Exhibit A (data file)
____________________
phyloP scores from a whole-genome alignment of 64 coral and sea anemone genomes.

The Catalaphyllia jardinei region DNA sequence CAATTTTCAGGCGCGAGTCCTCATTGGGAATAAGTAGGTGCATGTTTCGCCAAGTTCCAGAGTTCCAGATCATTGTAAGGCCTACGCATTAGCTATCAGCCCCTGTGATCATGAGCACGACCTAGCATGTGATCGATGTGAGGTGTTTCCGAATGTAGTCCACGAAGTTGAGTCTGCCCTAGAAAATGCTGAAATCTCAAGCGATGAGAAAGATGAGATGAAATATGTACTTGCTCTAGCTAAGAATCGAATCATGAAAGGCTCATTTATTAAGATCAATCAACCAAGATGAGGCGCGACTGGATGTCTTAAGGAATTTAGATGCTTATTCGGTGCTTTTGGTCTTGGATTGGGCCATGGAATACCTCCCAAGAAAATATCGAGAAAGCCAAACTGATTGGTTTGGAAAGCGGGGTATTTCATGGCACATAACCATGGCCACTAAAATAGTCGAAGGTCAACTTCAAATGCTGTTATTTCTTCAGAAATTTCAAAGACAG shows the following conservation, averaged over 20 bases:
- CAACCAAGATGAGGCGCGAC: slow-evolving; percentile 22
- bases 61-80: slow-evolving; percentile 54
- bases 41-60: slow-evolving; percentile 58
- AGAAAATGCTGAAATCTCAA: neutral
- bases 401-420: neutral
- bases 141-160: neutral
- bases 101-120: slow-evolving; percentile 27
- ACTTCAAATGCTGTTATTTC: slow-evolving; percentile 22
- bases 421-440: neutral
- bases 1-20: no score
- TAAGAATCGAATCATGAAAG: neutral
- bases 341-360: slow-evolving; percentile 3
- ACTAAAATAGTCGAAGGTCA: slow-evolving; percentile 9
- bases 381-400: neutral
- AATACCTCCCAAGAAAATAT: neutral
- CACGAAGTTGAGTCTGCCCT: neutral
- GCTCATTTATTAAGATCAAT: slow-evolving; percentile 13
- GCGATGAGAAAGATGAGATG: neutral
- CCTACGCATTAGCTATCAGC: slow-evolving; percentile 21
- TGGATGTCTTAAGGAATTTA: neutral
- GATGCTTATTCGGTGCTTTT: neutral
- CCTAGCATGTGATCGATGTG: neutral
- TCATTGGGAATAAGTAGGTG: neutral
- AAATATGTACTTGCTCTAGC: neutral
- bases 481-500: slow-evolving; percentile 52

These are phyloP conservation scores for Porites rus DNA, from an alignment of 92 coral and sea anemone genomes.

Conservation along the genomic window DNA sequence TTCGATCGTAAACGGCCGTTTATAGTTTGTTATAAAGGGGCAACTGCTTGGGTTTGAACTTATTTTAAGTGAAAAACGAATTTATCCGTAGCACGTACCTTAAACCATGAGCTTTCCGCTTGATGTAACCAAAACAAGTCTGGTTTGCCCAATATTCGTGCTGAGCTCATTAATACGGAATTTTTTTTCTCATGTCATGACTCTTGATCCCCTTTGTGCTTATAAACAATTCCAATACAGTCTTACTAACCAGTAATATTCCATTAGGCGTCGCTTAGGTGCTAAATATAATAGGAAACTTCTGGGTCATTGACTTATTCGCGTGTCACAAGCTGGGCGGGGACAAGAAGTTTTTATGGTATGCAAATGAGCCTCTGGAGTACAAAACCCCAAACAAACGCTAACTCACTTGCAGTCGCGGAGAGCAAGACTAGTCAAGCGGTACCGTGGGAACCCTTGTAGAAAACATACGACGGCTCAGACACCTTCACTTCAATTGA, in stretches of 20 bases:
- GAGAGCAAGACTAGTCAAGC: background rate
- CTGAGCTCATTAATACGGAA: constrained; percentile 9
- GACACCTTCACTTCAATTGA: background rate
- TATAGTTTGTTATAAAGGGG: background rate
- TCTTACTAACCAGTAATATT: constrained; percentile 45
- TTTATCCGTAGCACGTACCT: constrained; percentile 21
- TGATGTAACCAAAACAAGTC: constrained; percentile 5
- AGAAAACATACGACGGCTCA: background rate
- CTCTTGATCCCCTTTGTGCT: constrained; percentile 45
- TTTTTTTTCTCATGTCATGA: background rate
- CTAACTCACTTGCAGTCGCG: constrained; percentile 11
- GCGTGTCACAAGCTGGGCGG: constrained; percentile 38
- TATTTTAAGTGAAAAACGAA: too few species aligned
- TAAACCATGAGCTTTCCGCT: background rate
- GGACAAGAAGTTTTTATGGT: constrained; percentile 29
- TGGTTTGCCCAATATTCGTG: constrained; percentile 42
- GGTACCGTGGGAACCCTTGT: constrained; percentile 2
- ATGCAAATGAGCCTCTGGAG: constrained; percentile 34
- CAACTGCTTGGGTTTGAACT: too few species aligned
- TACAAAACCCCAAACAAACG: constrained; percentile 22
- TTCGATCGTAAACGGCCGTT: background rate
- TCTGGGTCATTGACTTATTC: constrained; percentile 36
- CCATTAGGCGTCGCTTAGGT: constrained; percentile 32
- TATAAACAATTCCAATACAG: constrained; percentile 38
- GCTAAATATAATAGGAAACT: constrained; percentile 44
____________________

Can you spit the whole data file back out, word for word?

phyloP scores from a whole-genome alignment of 64 coral and sea anemone genomes.

The Catalaphyllia jardinei region DNA sequence CAATTTTCAGGCGCGAGTCCTCATTGGGAATAAGTAGGTGCATGTTTCGCCAAGTTCCAGAGTTCCAGATCATTGTAAGGCCTACGCATTAGCTATCAGCCCCTGTGATCATGAGCACGACCTAGCATGTGATCGATGTGAGGTGTTTCCGAATGTAGTCCACGAAGTTGAGTCTGCCCTAGAAAATGCTGAAATCTCAAGCGATGAGAAAGATGAGATGAAATATGTACTTGCTCTAGCTAAGAATCGAATCATGAAAGGCTCATTTATTAAGATCAATCAACCAAGATGAGGCGCGACTGGATGTCTTAAGGAATTTAGATGCTTATTCGGTGCTTTTGGTCTTGGATTGGGCCATGGAATACCTCCCAAGAAAATATCGAGAAAGCCAAACTGATTGGTTTGGAAAGCGGGGTATTTCATGGCACATAACCATGGCCACTAAAATAGTCGAAGGTCAACTTCAAATGCTGTTATTTCTTCAGAAATTTCAAAGACAG shows the following conservation, averaged over 20 bases:
- CAACCAAGATGAGGCGCGAC: slow-evolving; percentile 22
- bases 61-80: slow-evolving; percentile 54
- bases 41-60: slow-evolving; percentile 58
- AGAAAATGCTGAAATCTCAA: neutral
- bases 401-420: neutral
- bases 141-160: neutral
- bases 101-120: slow-evolving; percentile 27
- ACTTCAAATGCTGTTATTTC: slow-evolving; percentile 22
- bases 421-440: neutral
- bases 1-20: no score
- TAAGAATCGAATCATGAAAG: neutral
- bases 341-360: slow-evolving; percentile 3
- ACTAAAATAGTCGAAGGTCA: slow-evolving; percentile 9
- bases 381-400: neutral
- AATACCTCCCAAGAAAATAT: neutral
- CACGAAGTTGAGTCTGCCCT: neutral
- GCTCATTTATTAAGATCAAT: slow-evolving; percentile 13
- GCGATGAGAAAGATGAGATG: neutral
- CCTACGCATTAGCTATCAGC: slow-evolving; percentile 21
- TGGATGTCTTAAGGAATTTA: neutral
- GATGCTTATTCGGTGCTTTT: neutral
- CCTAGCATGTGATCGATGTG: neutral
- TCATTGGGAATAAGTAGGTG: neutral
- AAATATGTACTTGCTCTAGC: neutral
- bases 481-500: slow-evolving; percentile 52

These are phyloP conservation scores for Porites rus DNA, from an alignment of 92 coral and sea anemone genomes.

Conservation along the genomic window DNA sequence TTCGATCGTAAACGGCCGTTTATAGTTTGTTATAAAGGGGCAACTGCTTGGGTTTGAACTTATTTTAAGTGAAAAACGAATTTATCCGTAGCACGTACCTTAAACCATGAGCTTTCCGCTTGATGTAACCAAAACAAGTCTGGTTTGCCCAATATTCGTGCTGAGCTCATTAATACGGAATTTTTTTTCTCATGTCATGACTCTTGATCCCCTTTGTGCTTATAAACAATTCCAATACAGTCTTACTAACCAGTAATATTCCATTAGGCGTCGCTTAGGTGCTAAATATAATAGGAAACTTCTGGGTCATTGACTTATTCGCGTGTCACAAGCTGGGCGGGGACAAGAAGTTTTTATGGTATGCAAATGAGCCTCTGGAGTACAAAACCCCAAACAAACGCTAACTCACTTGCAGTCGCGGAGAGCAAGACTAGTCAAGCGGTACCGTGGGAACCCTTGTAGAAAACATACGACGGCTCAGACACCTTCACTTCAATTGA, in stretches of 20 bases:
- GAGAGCAAGACTAGTCAAGC: background rate
- CTGAGCTCATTAATACGGAA: constrained; percentile 9
- GACACCTTCACTTCAATTGA: background rate
- TATAGTTTGTTATAAAGGGG: background rate
- TCTTACTAACCAGTAATATT: constrained; percentile 45
- TTTATCCGTAGCACGTACCT: constrained; percentile 21
- TGATGTAACCAAAACAAGTC: constrained; percentile 5
- AGAAAACATACGACGGCTCA: background rate
- CTCTTGATCCCCTTTGTGCT: constrained; percentile 45
- TTTTTTTTCTCATGTCATGA: background rate
- CTAACTCACTTGCAGTCGCG: constrained; percentile 11
- GCGTGTCACAAGCTGGGCGG: constrained; percentile 38
- TATTTTAAGTGAAAAACGAA: too few species aligned
- TAAACCATGAGCTTTCCGCT: background rate
- GGACAAGAAGTTTTTATGGT: constrained; percentile 29
- TGGTTTGCCCAATATTCGTG: constrained; percentile 42
- GGTACCGTGGGAACCCTTGT: constrained; percentile 2
- ATGCAAATGAGCCTCTGGAG: constrained; percentile 34
- CAACTGCTTGGGTTTGAACT: too few species aligned
- TACAAAACCCCAAACAAACG: constrained; percentile 22
- TTCGATCGTAAACGGCCGTT: background rate
- TCTGGGTCATTGACTTATTC: constrained; percentile 36
- CCATTAGGCGTCGCTTAGGT: constrained; percentile 32
- TATAAACAATTCCAATACAG: constrained; percentile 38
- GCTAAATATAATAGGAAACT: constrained; percentile 44